The European Union must step up the application and enforcement of Single Market law or risk losing ‘credibility and effectiveness’, according to a leaked paper to the EU executive signed by 14 member states.
The paper, obtained by EURACTIV, complains that “a lack of clarity, consistence, inadequate implementation, poor enforcement and lack of compliance undermine the EU’s credibility and effectiveness”.
The document, which was sent to the Commission on Tuesday (21 January), is signed by Belgium, the Czech Republic, Denmark, Estonia, Finland, Latvia, Lithuania, Luxembourg, the Netherlands, Poland, Portugal, Slovakia, Slovenia and Sweden.
Notably, the group does not include Germany, France, Italy or Spain, the bloc’s largest economies.
The paper also calls for the introduction of a new watchdog – a ‘Task Force for Enforcement of Single market legislation’ – to police the enforcement and national compliance with EU law, alongside other tools such as impact assessment to scoreboards and online toolkits.
It is not the first time the EU executive has been exhorted to focus on Single Market reform by the group of predominantly northern European states.
At an EU summit last March, leaders called on the Commission to develop by March 2020 a long-term action plan for better implementation of single market rules, following a letter signed by 17 prime ministers.
The Single Market is still viewed by many member states as the EU’s biggest achievement, and has boosted the bloc’s GDP by an estimated 8-9%. But promises of Single Market reform were notably absent from the mission letters and statement by newly elected Commission President Ursula von der Leyen.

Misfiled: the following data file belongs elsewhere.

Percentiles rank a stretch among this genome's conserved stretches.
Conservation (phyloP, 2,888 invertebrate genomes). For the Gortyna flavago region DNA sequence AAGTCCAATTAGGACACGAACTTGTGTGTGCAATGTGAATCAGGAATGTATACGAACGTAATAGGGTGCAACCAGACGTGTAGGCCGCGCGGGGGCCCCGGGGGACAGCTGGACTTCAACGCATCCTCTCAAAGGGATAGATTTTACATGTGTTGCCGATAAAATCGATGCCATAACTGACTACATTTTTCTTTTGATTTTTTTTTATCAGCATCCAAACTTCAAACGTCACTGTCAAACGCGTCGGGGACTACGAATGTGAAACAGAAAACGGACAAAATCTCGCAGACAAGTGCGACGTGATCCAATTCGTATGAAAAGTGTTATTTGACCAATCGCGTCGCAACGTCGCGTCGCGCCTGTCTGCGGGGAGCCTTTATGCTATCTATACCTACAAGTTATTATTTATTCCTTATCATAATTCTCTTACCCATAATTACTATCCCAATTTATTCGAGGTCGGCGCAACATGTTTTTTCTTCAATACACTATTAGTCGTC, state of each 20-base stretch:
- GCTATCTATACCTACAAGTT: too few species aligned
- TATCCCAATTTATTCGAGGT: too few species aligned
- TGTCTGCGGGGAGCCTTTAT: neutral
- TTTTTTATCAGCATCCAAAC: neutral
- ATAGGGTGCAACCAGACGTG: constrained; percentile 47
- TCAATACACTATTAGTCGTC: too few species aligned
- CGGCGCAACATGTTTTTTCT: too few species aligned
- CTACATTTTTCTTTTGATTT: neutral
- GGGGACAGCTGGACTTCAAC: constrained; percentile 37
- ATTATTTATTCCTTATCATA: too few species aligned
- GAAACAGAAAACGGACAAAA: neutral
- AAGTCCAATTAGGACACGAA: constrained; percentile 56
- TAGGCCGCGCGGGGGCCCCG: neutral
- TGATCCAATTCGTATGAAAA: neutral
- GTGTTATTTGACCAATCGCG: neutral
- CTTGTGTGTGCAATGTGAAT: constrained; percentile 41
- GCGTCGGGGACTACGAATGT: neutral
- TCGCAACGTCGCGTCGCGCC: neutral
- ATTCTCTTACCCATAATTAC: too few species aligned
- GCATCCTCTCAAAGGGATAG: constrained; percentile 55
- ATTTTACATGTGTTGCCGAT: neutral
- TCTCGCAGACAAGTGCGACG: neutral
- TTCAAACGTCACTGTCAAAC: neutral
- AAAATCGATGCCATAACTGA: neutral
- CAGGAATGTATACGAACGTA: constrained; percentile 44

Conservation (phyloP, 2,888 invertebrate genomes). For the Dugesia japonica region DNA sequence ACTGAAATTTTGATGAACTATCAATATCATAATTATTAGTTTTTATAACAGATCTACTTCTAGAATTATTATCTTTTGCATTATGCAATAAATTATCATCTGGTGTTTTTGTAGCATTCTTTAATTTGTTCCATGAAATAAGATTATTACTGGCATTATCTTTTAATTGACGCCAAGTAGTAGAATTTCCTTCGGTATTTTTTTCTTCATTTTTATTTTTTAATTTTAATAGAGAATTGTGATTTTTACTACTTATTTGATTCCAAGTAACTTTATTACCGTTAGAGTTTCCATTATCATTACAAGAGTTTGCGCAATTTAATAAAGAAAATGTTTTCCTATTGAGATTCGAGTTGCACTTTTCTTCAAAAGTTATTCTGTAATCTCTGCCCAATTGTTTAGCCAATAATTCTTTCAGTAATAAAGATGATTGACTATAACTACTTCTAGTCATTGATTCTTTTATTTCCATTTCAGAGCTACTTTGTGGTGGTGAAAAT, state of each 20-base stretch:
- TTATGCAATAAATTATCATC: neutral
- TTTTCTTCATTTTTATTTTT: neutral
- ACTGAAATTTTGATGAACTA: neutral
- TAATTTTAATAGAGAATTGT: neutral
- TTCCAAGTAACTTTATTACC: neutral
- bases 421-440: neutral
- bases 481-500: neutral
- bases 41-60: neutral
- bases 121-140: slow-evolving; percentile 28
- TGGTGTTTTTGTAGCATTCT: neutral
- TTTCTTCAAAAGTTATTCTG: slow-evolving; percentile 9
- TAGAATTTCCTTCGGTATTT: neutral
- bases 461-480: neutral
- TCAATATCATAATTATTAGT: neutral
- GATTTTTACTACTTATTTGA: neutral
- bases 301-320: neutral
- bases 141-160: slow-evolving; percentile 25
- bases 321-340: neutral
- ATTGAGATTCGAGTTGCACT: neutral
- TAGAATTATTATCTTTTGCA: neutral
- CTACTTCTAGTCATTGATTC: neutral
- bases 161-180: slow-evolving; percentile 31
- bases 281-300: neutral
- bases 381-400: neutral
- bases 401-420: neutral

The paper adds that “entrepreneurs indicate that better enforcement and more uniform application of existing rules would be an important contribution to lifting barriers to trade”.
Many countries have long complained that national enforcement of EU law is inconsistent
Cyprus, Belgium, and Spain had the highest amount of open cases of late transposition of EU law, whereas the fewest were open in Estonia, Denmark and Italy.
Meanwhile, Spain, Italy, and Germany had the highest number of cases pending for incorrect transposition and/or wrong application of EU law, while Estonia had the lowest total number of open cases, according to the most recent ‘Annual report on Monitoring the Application of EU law’ and Single Market Scoreboard published last July.
“Enforcement of Single Market legislation is a joint task, and the political ownership should be increased,” the paper argued.
[Edited by Zoran Radosavljevic]